What makes an investment bank go from good to great?
Great investment banks
- Follow a project management methodology
- Leverage data to understand buyer behavior
- Understand post-close merger integration (PMI)
This perspective is based on personal opinions as a technology vendor that has worked with over 40 investment banks and 300+ M&A transactions over the past 5 years. Whether it be their methodology, process, or software choices, an investment bank that isn't "up to date" can't stay competitive.
From an investment bank's perspective
Do you have lots of emails, massive Excel lists, expensive data rooms to run an M&A process? This is probably an indicator that your methodology to manage a deal is outdated. 20 years ago we ran M&A deals off a flip phone, fax machine, spreadsheet and a bleeding edge if you were using a virtual data room.
Today, data counts and your process determines if your team is wasting time on redundant tasks or staying focused on value add activity. Today, every business is digitalized, except investment banks in M&A...they got truly left behind.
Is you process outdated?
Deal teams are usually made up of a managing director, director, VP and a number of associates and analysts. The top team members hunt, pitch and deal with issues throughout the M&A process.
That really hasn’t changed much over the years. If you have good boardroom game you will win mandates. Commonly, during a deal, the process management responsibility is passed down to the junior level bankers. They often have very little to no project management experience, and lack a formal process. While plenty of modeling training is provided, there is typically no set project management training.
However, we can learn from veteran strategics in the tech industry like Cisco. They lead when it comes to using various PM methodologies in M&A, and other corporations can learn from them. This will also create a better process for buyers and other parties involved, which allows a deal to close quicker.
Is your technology outdated?
Investment banks are very outdated when it comes to technology and its a big set-back.
Failure to use today's data science to understand buyer behavior and just pulling information from a previous deal is not innovative, or smart. Often, investment banks have a very manual approach to identifying potential buyers. Commonly, it starts with the list from a previous, similar deal then perhaps a search in a paid market database.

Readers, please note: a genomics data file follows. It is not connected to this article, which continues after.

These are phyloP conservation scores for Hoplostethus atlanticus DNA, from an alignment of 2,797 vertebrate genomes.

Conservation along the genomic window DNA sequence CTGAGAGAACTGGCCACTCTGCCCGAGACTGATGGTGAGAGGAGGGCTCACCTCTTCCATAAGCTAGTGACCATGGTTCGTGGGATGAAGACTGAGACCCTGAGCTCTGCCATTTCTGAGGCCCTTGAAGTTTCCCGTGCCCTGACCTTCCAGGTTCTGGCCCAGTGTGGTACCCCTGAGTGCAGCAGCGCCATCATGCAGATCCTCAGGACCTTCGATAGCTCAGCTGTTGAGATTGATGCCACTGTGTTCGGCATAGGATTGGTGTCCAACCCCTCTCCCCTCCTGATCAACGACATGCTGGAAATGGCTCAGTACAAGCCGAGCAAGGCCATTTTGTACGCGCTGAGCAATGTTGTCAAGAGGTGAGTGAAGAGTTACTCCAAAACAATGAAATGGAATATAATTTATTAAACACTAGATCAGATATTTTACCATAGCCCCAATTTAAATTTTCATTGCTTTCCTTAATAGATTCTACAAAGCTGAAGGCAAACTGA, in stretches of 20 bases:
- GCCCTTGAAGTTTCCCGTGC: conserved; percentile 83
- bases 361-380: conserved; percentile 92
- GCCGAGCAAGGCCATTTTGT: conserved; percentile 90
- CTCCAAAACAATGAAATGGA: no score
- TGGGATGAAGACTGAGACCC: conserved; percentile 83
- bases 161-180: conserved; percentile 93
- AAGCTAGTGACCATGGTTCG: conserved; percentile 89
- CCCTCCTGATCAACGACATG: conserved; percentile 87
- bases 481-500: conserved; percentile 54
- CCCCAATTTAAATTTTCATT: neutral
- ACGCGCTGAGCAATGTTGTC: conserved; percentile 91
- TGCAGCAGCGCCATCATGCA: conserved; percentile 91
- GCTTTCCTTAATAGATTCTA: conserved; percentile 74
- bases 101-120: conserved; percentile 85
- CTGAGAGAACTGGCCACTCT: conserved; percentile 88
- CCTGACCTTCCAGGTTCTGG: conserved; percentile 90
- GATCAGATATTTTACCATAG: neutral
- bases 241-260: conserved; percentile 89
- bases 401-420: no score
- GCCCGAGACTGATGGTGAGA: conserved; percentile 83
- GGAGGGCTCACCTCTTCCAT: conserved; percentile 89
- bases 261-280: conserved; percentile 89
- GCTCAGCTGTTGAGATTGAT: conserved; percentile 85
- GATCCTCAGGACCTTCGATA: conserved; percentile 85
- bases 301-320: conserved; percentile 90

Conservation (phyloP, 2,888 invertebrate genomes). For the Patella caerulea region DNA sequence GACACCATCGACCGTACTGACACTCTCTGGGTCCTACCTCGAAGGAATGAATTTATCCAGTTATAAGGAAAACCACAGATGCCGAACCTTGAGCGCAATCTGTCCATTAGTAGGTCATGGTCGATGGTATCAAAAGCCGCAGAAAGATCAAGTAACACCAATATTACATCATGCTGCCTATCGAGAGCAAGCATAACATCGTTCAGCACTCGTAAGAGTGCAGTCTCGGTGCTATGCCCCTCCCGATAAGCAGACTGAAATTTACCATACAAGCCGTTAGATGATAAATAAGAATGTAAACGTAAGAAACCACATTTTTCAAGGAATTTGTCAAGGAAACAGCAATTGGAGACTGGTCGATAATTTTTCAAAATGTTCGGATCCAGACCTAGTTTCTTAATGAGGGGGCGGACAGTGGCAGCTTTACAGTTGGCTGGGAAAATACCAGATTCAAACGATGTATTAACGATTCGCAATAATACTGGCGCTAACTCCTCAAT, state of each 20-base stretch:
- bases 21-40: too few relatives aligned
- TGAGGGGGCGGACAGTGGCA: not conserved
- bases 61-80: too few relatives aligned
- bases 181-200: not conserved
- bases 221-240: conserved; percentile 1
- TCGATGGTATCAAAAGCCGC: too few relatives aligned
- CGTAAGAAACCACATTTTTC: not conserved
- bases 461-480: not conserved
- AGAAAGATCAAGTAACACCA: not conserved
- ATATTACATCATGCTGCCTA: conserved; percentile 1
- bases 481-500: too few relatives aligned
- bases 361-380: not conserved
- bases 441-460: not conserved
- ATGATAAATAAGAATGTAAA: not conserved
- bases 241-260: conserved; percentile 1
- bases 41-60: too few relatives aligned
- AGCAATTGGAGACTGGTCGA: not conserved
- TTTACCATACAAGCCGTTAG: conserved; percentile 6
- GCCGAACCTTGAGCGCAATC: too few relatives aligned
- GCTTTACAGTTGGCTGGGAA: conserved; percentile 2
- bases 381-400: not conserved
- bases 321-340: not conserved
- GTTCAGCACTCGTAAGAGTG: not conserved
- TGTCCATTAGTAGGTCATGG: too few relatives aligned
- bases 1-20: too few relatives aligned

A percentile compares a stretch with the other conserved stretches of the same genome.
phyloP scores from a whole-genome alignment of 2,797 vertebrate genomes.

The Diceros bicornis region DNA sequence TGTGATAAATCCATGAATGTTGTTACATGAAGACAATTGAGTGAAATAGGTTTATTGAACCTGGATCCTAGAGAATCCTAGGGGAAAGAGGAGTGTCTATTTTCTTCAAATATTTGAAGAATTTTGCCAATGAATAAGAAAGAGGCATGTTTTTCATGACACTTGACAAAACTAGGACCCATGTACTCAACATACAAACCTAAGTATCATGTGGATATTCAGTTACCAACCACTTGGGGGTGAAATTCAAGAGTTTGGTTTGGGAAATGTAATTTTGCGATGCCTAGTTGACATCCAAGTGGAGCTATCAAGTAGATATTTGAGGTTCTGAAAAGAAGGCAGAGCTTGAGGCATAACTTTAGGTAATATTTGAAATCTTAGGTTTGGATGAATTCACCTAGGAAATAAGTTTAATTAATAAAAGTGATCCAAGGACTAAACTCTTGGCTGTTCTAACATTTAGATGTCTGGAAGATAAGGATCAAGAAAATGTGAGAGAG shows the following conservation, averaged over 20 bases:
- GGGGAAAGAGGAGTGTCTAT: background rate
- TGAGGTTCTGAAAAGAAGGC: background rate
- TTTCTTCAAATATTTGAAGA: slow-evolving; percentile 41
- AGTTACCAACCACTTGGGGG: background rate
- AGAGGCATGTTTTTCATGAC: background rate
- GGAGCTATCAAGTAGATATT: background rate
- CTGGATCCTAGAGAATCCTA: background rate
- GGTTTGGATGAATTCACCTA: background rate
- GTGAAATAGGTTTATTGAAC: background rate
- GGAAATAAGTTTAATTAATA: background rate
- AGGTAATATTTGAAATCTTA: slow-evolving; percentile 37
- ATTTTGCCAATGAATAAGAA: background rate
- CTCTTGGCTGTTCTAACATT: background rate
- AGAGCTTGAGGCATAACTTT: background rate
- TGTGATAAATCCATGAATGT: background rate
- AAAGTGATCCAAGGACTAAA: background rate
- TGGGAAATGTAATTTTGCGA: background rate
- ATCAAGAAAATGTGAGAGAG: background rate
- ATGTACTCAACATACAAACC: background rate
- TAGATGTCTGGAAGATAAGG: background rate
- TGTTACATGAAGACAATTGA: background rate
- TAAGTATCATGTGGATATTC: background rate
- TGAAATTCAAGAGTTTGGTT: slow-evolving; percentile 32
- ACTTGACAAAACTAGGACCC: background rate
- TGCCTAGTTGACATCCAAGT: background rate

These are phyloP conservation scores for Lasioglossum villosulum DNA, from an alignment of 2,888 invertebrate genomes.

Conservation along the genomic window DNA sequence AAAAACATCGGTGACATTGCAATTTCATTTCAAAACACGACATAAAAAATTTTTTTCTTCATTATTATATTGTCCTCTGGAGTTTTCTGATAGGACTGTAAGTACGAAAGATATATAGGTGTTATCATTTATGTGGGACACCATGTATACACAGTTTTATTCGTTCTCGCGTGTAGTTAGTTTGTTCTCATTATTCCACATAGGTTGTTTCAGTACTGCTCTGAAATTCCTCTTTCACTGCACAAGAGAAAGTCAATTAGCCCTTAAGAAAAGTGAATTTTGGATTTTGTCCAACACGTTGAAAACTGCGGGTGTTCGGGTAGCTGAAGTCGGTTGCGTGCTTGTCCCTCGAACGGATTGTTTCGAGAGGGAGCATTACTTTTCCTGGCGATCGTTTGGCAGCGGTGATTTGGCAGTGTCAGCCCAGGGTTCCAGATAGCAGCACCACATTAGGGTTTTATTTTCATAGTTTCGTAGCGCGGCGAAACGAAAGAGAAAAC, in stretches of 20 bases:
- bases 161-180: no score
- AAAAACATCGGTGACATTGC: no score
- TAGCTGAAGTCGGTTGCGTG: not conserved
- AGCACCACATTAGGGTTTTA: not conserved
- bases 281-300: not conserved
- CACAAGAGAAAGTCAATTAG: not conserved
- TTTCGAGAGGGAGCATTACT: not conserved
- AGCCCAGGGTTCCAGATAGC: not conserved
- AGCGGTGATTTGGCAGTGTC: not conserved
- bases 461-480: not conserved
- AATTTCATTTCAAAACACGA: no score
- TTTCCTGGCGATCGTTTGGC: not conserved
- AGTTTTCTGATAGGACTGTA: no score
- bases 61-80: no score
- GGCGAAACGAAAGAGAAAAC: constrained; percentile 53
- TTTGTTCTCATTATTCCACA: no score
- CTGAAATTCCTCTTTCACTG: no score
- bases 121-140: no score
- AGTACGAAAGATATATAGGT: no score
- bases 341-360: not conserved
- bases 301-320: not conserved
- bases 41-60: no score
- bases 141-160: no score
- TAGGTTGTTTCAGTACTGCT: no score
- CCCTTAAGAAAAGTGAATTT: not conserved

Take a look at the big 3; Amazon, Google, and Microsoft as an example of how to improve. They have commoditized data science and AI tools. This has made it easy to combine multiple datasets, company news, social sentiments to build real-time insights in understanding the buyer universe. This can also help banks identify companies likely to sell and craft strategies that will win them a seat in front of the board.
Another issue is that investment banks don't leverage analytics to understand buyer behavior, which is where bottlenecks are. This prevents them from identifying buyer concerns early. Instead they look at download activity which is often misleading. Updated project management software captures the data to understand buyer behavior, where as old school investment banks miss this on Excel. Integrating this data into software like Salesforce can bring a full scope of analytics throughout the lifecycle of M&A transactions.
Is there post-close accountability?
The perspective of sellers is changing and there is greater consideration on what happens after the transaction. It’s not just about the dollar figure anymore, it’s about people, vision and mission.
Will it grow and prosper or die off?
Create a process that enables buyers to start building post-close success from the time they start diligence. An Agile M&A process allows buyers to plan post-merger integration early, identify future challenges, and enable them to keep an aligned focus on the deal's value drivers. A better understanding on change management can help bankers better advise clients and gain a broader perspective of the transaction beyond the financial sense.
If an investment bank has an updated process, uses innovative technology, and understands post-merger integration, then they are not just good, but striving to be the best.
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